The Tale of The Princess Kaguya is by all means a pleasant film – and one worth watching at that – but it doesn’t feel like something extraordinary from Isao Takahata, and as a work released through Studio Ghibli, it’s not hard to have expected more. The animation of the film is perhaps its greatest pleasure. Rather than adhering to the trend of increasing realism and complexity in the digital film world, Takahata opts for a style that brings the characters to life through an animated brush strokes in what resembles a fast moving series of Japanese woodblock prints. This gives the film a uniquely Japanese appearance on the whole, and it adds to the message of the work as something particularly targeted at a Japanese institution. Takahata is in a difficult position releasing his first film since 1999, where the 15 year period has seen the company he co-founded – Studio Ghibli – grow in popular and critical acclaim beyond anyone’s imagination at the time. Takahata is in a position where he and his contemporaries have released a handful of masterpieces in an atmosphere where matching them is an increasingly difficult task. The Tale of The Princess Kaguya is a film that doesn’t try to do this, and whether it’s better or worse for having done so comes down to what you want to get out of the film.
Takahata uses his animation form as a masquerade for what eventuates as stark – intentional or unintentional – criticism of the monarchy in Japan. The basic premise of the film sees two parents seeking to raise the daughter – that they “find” at the beginning of the film – as a princess. Within the first few scenes of the film this desire shifts into a multi-faceted Machiavellian quest on the the fathers part to both fundamentally change his families place in the world – from rural farmers to royalty – and to disassociate his family from these roots as aggressively as possible. The father’s blind obsession with this monarchic world and his desperation to egress from the rural sphere is one thing, however, the following presentation of this world by Takahata is where the strongest criticisms are reserved for. The world that Princess Kaguya (coincidently, also the world’s largest cruise vessel) enters is one of hackneyed traditions frequently questioned and mocked by the disconnected princess, whilst Takahata portrays those “teaching” her to be a princess as maniacal, strange, and often, creepy. The immediate contrast between initial happiness of the family in their original setting and during the move into the royal world is less than subtle. Sometimes it feels strange to see a film primarily aimed at children taking such overt jabs at the monarchy system in Japan; viewed through a lens of triviality and as something fairly distant from desirable. It feels like subtlety makes social and political commentary in Ghibli films all the more cutting. Although the The Tale of The Princess Kaguya still serves as an successful indictment, it does it without the delicacy of earlier Ghibli films.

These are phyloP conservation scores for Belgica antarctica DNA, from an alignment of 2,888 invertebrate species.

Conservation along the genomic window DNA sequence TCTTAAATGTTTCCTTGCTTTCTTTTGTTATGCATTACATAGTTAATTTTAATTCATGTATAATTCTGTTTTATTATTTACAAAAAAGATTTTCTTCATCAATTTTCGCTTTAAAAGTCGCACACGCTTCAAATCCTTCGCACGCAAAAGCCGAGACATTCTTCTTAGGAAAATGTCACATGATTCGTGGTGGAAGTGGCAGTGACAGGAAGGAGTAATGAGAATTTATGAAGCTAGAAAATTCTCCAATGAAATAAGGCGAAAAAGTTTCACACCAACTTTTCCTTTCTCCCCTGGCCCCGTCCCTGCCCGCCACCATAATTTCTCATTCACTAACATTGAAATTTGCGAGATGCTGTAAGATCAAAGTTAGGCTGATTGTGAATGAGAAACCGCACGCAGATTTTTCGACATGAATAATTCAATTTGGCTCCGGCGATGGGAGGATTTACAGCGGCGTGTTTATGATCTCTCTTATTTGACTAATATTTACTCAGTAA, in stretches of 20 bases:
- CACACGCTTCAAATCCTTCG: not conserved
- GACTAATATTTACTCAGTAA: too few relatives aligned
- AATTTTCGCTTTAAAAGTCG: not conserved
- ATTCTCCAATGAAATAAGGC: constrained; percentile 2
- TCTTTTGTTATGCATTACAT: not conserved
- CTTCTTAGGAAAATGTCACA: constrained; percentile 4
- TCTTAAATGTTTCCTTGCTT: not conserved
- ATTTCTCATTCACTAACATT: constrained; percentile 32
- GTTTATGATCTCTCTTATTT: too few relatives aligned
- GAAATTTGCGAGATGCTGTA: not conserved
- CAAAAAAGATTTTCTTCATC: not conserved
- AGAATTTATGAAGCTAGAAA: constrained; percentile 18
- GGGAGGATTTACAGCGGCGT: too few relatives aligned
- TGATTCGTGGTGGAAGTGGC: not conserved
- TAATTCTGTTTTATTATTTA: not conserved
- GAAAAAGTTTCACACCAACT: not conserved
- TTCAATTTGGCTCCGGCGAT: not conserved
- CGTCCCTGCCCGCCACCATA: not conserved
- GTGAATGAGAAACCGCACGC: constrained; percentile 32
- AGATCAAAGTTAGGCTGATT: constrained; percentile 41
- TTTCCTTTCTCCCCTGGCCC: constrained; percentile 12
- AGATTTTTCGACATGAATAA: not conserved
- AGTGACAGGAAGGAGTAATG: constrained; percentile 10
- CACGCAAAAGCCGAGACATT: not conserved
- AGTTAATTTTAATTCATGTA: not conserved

The majority of the film’s uniqueness comes from the animation, and often this feels at the expense of other elements of the work; occasionally descending into repeated anime tropes, and at other times simply failing to generate much interest. There’s something markedly weird that permeates the entirety of Takahata’s film – characters casually breaking their backs and dying with an eerie nonchalance, oddly timed dream sequences that end as abruptly as they start, and scenes that physically collapse – the best moments of the film, whether dramatic or humorous, have a lot to owe to this weirdness; sadly, it’s never employed enough. At the same time, it can also be overdone; it’s a balance Takahata has mastered in the past, but seems to struggle with in The Tale of The Princess Kaguya .
The conclusion of the film is so strangely dissonant to the pacing of the rest of the film that it creates a series of effects. Firstly, it’s difficult at first to comprehend what exactly is happening – after the narrative decides to dance between dream and reality – and before long it’s easy to feel lost. It sails between pastiche and poignancy before falling into a conclusion that can only be described as “very strange”. Takahata tries to mediate between quirkiness and conventionality and it brings The Tale of The Princess Kaguya down. The film is largely accessible bar it’s conclusion, but the final 15 minutes mark a change in mood and pace into something hectic, nonsensical and – bar Takahata’s perpetual adherence to cringe and cliche – very enjoyable. Takahata is better at narrative and convention than he is a master of the surreal, however, it have been fascinating to see if he could have included a greater sense of weirdness in The Tale of The Princess Kaguya; a film that doesn’t have enough. It’s a film comfortable being “good”, but it has no intentions of trying to be excellent to the point of memorability. It’s worth watching, but only once you’ve exhausted Ghibli’s other classics.